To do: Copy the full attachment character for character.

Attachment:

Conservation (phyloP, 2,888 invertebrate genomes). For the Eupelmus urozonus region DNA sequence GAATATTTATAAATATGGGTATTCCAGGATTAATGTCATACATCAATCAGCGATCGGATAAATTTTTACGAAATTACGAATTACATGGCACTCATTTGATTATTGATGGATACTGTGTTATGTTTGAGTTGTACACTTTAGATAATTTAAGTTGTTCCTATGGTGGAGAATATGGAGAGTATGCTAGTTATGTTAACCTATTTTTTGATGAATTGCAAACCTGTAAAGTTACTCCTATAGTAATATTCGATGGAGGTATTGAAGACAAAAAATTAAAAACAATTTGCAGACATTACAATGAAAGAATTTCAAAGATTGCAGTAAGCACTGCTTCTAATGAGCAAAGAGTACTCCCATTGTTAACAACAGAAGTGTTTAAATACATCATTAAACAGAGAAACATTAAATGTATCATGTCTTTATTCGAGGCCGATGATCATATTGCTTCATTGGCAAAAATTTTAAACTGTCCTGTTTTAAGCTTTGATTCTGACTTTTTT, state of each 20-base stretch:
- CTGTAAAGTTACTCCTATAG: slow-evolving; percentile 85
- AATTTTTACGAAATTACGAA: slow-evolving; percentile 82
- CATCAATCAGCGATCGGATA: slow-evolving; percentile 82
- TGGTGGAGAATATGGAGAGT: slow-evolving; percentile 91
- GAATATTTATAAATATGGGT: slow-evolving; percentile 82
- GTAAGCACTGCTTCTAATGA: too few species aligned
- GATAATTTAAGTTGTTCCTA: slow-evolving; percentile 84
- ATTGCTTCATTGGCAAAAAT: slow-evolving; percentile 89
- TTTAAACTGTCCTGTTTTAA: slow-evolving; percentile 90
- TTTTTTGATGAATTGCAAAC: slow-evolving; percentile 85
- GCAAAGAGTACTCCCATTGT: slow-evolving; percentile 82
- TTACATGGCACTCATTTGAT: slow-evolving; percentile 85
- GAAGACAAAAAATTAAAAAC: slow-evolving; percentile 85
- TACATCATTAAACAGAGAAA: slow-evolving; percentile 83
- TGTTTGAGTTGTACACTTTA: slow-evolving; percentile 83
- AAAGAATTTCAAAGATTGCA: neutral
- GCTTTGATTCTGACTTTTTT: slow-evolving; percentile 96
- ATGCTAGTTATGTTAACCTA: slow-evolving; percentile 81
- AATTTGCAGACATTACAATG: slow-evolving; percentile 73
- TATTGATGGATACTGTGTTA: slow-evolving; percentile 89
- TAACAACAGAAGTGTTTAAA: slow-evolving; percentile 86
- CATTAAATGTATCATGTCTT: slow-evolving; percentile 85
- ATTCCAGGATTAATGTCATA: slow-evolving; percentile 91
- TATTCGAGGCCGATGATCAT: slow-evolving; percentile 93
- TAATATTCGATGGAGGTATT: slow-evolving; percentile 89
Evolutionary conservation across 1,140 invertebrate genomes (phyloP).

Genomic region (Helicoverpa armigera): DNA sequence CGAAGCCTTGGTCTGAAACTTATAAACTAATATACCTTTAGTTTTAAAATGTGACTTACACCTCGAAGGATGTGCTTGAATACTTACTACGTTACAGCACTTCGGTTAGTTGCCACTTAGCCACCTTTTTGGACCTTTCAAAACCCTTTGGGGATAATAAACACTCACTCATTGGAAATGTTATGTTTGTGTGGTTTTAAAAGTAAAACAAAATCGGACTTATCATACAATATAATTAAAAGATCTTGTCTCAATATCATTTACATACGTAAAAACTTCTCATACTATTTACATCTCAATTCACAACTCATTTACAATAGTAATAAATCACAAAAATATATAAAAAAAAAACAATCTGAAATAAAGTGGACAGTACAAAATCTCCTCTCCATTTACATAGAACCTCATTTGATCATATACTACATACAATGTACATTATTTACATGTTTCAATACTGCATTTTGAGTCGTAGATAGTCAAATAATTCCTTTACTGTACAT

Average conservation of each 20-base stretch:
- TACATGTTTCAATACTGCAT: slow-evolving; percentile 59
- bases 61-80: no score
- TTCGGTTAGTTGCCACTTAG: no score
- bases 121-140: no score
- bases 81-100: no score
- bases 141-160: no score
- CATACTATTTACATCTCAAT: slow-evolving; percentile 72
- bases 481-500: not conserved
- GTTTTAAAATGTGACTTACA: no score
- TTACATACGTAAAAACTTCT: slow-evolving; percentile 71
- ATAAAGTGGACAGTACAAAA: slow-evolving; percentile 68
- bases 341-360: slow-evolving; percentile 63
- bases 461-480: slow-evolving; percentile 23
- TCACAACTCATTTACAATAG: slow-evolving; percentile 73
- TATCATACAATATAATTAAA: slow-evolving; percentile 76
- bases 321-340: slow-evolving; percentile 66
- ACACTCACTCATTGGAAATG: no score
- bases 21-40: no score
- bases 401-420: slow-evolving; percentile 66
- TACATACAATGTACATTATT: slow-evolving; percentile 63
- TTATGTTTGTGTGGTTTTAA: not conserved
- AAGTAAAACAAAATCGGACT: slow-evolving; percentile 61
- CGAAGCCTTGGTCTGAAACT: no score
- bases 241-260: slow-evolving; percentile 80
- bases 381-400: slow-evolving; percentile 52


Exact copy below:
Conservation (phyloP, 2,888 invertebrate genomes). For the Eupelmus urozonus region DNA sequence GAATATTTATAAATATGGGTATTCCAGGATTAATGTCATACATCAATCAGCGATCGGATAAATTTTTACGAAATTACGAATTACATGGCACTCATTTGATTATTGATGGATACTGTGTTATGTTTGAGTTGTACACTTTAGATAATTTAAGTTGTTCCTATGGTGGAGAATATGGAGAGTATGCTAGTTATGTTAACCTATTTTTTGATGAATTGCAAACCTGTAAAGTTACTCCTATAGTAATATTCGATGGAGGTATTGAAGACAAAAAATTAAAAACAATTTGCAGACATTACAATGAAAGAATTTCAAAGATTGCAGTAAGCACTGCTTCTAATGAGCAAAGAGTACTCCCATTGTTAACAACAGAAGTGTTTAAATACATCATTAAACAGAGAAACATTAAATGTATCATGTCTTTATTCGAGGCCGATGATCATATTGCTTCATTGGCAAAAATTTTAAACTGTCCTGTTTTAAGCTTTGATTCTGACTTTTTT, state of each 20-base stretch:
- CTGTAAAGTTACTCCTATAG: slow-evolving; percentile 85
- AATTTTTACGAAATTACGAA: slow-evolving; percentile 82
- CATCAATCAGCGATCGGATA: slow-evolving; percentile 82
- TGGTGGAGAATATGGAGAGT: slow-evolving; percentile 91
- GAATATTTATAAATATGGGT: slow-evolving; percentile 82
- GTAAGCACTGCTTCTAATGA: too few species aligned
- GATAATTTAAGTTGTTCCTA: slow-evolving; percentile 84
- ATTGCTTCATTGGCAAAAAT: slow-evolving; percentile 89
- TTTAAACTGTCCTGTTTTAA: slow-evolving; percentile 90
- TTTTTTGATGAATTGCAAAC: slow-evolving; percentile 85
- GCAAAGAGTACTCCCATTGT: slow-evolving; percentile 82
- TTACATGGCACTCATTTGAT: slow-evolving; percentile 85
- GAAGACAAAAAATTAAAAAC: slow-evolving; percentile 85
- TACATCATTAAACAGAGAAA: slow-evolving; percentile 83
- TGTTTGAGTTGTACACTTTA: slow-evolving; percentile 83
- AAAGAATTTCAAAGATTGCA: neutral
- GCTTTGATTCTGACTTTTTT: slow-evolving; percentile 96
- ATGCTAGTTATGTTAACCTA: slow-evolving; percentile 81
- AATTTGCAGACATTACAATG: slow-evolving; percentile 73
- TATTGATGGATACTGTGTTA: slow-evolving; percentile 89
- TAACAACAGAAGTGTTTAAA: slow-evolving; percentile 86
- CATTAAATGTATCATGTCTT: slow-evolving; percentile 85
- ATTCCAGGATTAATGTCATA: slow-evolving; percentile 91
- TATTCGAGGCCGATGATCAT: slow-evolving; percentile 93
- TAATATTCGATGGAGGTATT: slow-evolving; percentile 89
Evolutionary conservation across 1,140 invertebrate genomes (phyloP).

Genomic region (Helicoverpa armigera): DNA sequence CGAAGCCTTGGTCTGAAACTTATAAACTAATATACCTTTAGTTTTAAAATGTGACTTACACCTCGAAGGATGTGCTTGAATACTTACTACGTTACAGCACTTCGGTTAGTTGCCACTTAGCCACCTTTTTGGACCTTTCAAAACCCTTTGGGGATAATAAACACTCACTCATTGGAAATGTTATGTTTGTGTGGTTTTAAAAGTAAAACAAAATCGGACTTATCATACAATATAATTAAAAGATCTTGTCTCAATATCATTTACATACGTAAAAACTTCTCATACTATTTACATCTCAATTCACAACTCATTTACAATAGTAATAAATCACAAAAATATATAAAAAAAAAACAATCTGAAATAAAGTGGACAGTACAAAATCTCCTCTCCATTTACATAGAACCTCATTTGATCATATACTACATACAATGTACATTATTTACATGTTTCAATACTGCATTTTGAGTCGTAGATAGTCAAATAATTCCTTTACTGTACAT

Average conservation of each 20-base stretch:
- TACATGTTTCAATACTGCAT: slow-evolving; percentile 59
- bases 61-80: no score
- TTCGGTTAGTTGCCACTTAG: no score
- bases 121-140: no score
- bases 81-100: no score
- bases 141-160: no score
- CATACTATTTACATCTCAAT: slow-evolving; percentile 72
- bases 481-500: not conserved
- GTTTTAAAATGTGACTTACA: no score
- TTACATACGTAAAAACTTCT: slow-evolving; percentile 71
- ATAAAGTGGACAGTACAAAA: slow-evolving; percentile 68
- bases 341-360: slow-evolving; percentile 63
- bases 461-480: slow-evolving; percentile 23
- TCACAACTCATTTACAATAG: slow-evolving; percentile 73
- TATCATACAATATAATTAAA: slow-evolving; percentile 76
- bases 321-340: slow-evolving; percentile 66
- ACACTCACTCATTGGAAATG: no score
- bases 21-40: no score
- bases 401-420: slow-evolving; percentile 66
- TACATACAATGTACATTATT: slow-evolving; percentile 63
- TTATGTTTGTGTGGTTTTAA: not conserved
- AAGTAAAACAAAATCGGACT: slow-evolving; percentile 61
- CGAAGCCTTGGTCTGAAACT: no score
- bases 241-260: slow-evolving; percentile 80
- bases 381-400: slow-evolving; percentile 52